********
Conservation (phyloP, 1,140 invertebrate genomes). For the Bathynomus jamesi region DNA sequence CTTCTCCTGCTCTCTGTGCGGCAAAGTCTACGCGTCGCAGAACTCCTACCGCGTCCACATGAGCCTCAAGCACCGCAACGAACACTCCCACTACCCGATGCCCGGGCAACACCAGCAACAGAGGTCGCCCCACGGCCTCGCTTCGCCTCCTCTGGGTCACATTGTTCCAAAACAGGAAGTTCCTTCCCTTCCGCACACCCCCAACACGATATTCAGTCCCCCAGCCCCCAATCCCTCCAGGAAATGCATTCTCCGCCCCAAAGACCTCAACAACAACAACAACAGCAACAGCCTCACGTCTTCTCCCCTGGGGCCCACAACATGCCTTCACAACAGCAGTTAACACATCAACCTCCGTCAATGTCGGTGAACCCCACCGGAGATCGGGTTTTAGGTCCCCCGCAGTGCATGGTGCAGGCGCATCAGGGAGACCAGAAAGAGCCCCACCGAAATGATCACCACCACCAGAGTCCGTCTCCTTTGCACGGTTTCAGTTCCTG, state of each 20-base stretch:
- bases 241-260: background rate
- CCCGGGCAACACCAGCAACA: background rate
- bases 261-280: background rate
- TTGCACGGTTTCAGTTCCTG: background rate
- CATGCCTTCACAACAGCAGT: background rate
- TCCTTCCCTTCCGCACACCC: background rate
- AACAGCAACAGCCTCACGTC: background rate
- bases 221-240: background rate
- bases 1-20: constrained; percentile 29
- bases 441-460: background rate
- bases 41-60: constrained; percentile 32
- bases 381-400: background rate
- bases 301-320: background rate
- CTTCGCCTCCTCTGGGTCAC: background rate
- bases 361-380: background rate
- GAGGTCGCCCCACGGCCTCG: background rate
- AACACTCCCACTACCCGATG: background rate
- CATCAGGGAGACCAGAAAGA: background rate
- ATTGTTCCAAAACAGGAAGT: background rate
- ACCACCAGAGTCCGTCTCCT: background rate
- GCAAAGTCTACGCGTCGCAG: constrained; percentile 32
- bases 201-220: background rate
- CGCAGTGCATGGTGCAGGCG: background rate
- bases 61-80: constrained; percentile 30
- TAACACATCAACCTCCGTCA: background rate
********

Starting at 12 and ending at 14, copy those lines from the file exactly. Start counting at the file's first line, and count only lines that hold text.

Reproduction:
- bases 41-60: constrained; percentile 32
- bases 381-400: background rate
- bases 301-320: background rate